• Pay them. Pay your bills. Pay them on time and avoid questioning them. If you were both clear in the beginning, there should be no need to question your invoices. If you are unhappy with the service, voice any concerns professionally and quickly. Do not wait for them to bill you for it. Quick case study: I once had a client who I worked tirelessly for. I did far more than social media management. While I was paid on time 90% of the time, I was incessantly haggled on my price, my hours were constantly questioned, I was contacted at all hours including weekends, and my work quality started to be questioned when I started to count my hours to the minute as a result of the never-ending haggle/invoice questioning. I ended up with zero motivation to work for this client, and my passion for the success of this business dwindled week after week. More than once (more than thrice, if I am being honest) we negotiated hours, pay and roles, however, the time the client took in questioning everything and adding ‘last minute projects’ which were never agreed upon in the most recent pay/hours/job description negotiation took its toll. I fired this client and never looked back. Needless to say, I lost out on the final invoice because they refused to pay it. However, the client lost out also because as per our agreement, I severed the relationship with 2 weeks notice which left them without a Social Media Manager, starting from the beginning again (and certainly not finding someone who would negotiate down the way I had with them).  They burned a bridge and lost a hard-at-it, dedicated contractor who took a rate cut to keep their business. Don’t make asking for payment embarrassing for the person working hard for you. Don;t let them feel like they owe you something because you pay them money. It hurts everyone involved and if communication is clear to begin with, should be 100% unnecessary.
  • Give them your products! This one may come as a surprise but if you have products you expect them to sell via Social Media Marketing, give ’em to them! It’s the same as if you offer professional services – showcase them! Give them the experience because this is what they need to be selling on your behalf. Please, don’t make them pay – they are not your customers, it is their job to FIND YOU customers. They are contracted to sell you – show them what you are selling. Make it easy for them. Help a brother out. (Note: This is of course within reason. If you sell 100 products, give them some. We don’t expect you to go overboard!)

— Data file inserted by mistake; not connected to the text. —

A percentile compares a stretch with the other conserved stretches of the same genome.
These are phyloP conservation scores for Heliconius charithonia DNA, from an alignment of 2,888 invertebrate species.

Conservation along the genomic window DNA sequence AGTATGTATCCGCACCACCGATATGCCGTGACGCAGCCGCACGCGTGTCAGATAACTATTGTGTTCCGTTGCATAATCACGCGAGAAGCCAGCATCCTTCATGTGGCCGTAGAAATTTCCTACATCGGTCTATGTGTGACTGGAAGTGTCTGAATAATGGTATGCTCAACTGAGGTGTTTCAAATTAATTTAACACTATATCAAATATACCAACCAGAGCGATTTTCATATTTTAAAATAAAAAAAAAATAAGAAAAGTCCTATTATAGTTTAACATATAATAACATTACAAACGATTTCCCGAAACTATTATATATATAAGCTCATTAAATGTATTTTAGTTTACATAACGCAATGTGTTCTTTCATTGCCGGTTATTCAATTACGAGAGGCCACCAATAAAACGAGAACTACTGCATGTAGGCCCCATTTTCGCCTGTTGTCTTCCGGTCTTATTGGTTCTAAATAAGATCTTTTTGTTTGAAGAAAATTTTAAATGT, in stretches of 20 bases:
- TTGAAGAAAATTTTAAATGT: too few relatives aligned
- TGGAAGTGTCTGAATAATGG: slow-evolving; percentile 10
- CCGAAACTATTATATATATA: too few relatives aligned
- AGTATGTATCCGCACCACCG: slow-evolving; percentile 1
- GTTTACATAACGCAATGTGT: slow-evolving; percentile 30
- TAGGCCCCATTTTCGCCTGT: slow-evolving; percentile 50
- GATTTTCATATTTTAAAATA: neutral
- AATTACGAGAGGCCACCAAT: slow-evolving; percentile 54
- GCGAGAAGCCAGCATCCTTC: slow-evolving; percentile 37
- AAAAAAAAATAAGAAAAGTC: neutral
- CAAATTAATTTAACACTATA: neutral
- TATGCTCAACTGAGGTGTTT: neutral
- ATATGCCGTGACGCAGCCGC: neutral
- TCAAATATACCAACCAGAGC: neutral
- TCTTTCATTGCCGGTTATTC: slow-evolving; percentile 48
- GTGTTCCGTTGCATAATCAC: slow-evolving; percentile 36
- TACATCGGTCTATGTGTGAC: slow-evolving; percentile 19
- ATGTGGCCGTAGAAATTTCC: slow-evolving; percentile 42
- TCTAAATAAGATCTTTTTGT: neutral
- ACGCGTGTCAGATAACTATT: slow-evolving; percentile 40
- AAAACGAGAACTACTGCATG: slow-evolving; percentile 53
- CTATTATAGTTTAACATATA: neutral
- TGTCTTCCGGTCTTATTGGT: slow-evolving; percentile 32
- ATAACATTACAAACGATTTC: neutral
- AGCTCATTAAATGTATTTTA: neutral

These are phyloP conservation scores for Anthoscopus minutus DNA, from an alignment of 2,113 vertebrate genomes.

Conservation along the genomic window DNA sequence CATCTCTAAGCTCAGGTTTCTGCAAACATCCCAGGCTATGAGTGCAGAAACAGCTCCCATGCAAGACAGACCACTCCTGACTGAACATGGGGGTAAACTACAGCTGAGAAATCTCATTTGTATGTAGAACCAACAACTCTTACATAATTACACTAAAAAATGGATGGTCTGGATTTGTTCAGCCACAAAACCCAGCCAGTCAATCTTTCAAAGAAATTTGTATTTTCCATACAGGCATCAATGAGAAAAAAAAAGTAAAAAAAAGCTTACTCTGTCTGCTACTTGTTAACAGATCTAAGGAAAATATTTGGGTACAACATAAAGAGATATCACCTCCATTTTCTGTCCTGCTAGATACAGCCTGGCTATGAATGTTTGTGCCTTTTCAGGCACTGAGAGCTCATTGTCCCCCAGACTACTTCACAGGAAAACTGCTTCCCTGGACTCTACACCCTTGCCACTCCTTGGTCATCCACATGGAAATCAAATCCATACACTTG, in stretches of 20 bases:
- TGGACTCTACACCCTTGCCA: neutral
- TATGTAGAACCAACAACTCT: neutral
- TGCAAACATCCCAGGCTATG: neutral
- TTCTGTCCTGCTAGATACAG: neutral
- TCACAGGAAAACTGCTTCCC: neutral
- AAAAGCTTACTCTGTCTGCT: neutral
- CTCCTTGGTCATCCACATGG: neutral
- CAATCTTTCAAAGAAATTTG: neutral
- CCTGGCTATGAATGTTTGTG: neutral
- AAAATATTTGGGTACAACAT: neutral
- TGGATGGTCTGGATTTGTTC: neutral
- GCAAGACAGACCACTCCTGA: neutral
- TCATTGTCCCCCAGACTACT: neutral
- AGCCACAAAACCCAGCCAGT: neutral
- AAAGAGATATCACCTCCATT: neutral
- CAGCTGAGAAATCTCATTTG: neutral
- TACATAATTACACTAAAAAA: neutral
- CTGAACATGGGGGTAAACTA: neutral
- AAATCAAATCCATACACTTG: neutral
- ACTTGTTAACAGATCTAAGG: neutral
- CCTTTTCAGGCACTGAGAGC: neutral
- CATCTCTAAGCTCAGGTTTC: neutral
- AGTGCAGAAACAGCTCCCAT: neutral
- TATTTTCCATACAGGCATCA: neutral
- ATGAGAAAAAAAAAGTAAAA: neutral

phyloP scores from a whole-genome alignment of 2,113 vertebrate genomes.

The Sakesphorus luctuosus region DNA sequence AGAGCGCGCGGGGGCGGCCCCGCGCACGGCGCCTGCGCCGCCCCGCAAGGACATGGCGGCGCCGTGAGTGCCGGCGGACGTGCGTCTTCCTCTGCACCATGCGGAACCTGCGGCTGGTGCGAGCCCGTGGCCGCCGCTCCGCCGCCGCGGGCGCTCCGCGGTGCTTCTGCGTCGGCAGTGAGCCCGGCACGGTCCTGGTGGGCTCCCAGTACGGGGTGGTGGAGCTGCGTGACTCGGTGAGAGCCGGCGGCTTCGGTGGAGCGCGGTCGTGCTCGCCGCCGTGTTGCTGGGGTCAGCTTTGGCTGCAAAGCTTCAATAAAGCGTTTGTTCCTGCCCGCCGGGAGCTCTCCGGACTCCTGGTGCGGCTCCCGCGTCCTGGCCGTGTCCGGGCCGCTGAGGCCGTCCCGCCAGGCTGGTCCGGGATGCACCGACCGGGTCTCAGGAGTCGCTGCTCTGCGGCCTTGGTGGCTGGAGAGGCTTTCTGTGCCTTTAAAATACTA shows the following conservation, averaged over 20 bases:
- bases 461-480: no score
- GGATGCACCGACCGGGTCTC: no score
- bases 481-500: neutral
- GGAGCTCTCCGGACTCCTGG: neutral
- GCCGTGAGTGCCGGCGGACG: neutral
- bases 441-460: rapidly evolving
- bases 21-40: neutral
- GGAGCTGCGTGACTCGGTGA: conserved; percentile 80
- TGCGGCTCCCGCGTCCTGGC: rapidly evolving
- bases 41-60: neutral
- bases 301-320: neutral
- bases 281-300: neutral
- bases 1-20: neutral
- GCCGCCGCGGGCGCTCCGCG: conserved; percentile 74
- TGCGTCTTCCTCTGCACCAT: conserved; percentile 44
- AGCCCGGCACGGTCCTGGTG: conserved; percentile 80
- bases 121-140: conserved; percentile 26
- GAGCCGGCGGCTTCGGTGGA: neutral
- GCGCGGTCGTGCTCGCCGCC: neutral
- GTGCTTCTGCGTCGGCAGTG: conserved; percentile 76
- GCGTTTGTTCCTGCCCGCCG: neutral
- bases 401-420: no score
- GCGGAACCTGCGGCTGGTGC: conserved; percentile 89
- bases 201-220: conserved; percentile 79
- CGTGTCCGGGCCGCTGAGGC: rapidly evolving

• Don’t expect them to be available 24/7. ‘Cuz they ain’t. Unless decided upon prior to the commencement of work, your Social Media Manager works during their business hours. Then they spend time with family, on other clients, on their own business… just elsewhere.  If they love their job, you can bet your bottom dollar they are checking your account after and before hours, responding to comments and messages, carefully nurturing the accounts you entrusted to them. If someone asks a question on your Instagram account at 10pm, understand that the person you hired to field this will respond in the morning. (Unless they don’t – which is a bonus to you!). It is not unreasonable to assume that customers get that businesses are not open 24/7. Allow a little breathing room.
  • Keep the goal posts in place. If you have decided on a specific strategy, branding angle, overall look for your account, keep it that way or have a professional discussion about what needs to change, if that is the case. When you move the goalposts on a regular basis, you confuse your Social Media Manager and may actually damage their confidence when it comes to your account. If a strategy doesn’t work (after you have given it a fair amount of time, and the data agrees) then have a professional discussion to make the needed changes or tweaks.
  • Compliment them when due, provide feedback where needed.  Simple as that! If they do great work – thank them. Yes, paying them is thanking them but it’s also your obligation. If they do something you don’t like, wouldn’t want to see again or needs a change, let them know in a timely, polite and professional manner.
  • Educate them. No one knows your business like you do. Please, don’t expect anyone else to somehow learn the business on such an intimate level as you do. Take time to educate your Social Media Manager and help them do great things for you and your brand as a result.

There are literally hundreds more things I could discuss when it comes to hiring a Social Media Manager, but I think this article may have grown larger than life as it is.  If I have to sum the entire article into 4 points, they would be:

  • Understand and then respect the person’s craft when hiring. Everyone has different strengths and weaknesses
  • Make sure your needs are going to be met, and voice your expectations clearly at the start
  • Keep the lines of communication clear and transparent at all times, to ensure they can and will do a great job for you
  • Go into Social Media Management with a plan and some direction – you will never doubt you are on the same page and you will both be far more efficient as a result!

It might feel scary, but hiring a Social Media Manager or professional is a totally awesome move for your businesses to make! Now, go shop around (contact us here for a quote) and get that business running with you at the frontline of where your strengths lay. Let a professional take care of the rest.

One thought on “So you want to hire a social media manager?

Leave a Reply

Your email address will not be published. Required fields are marked *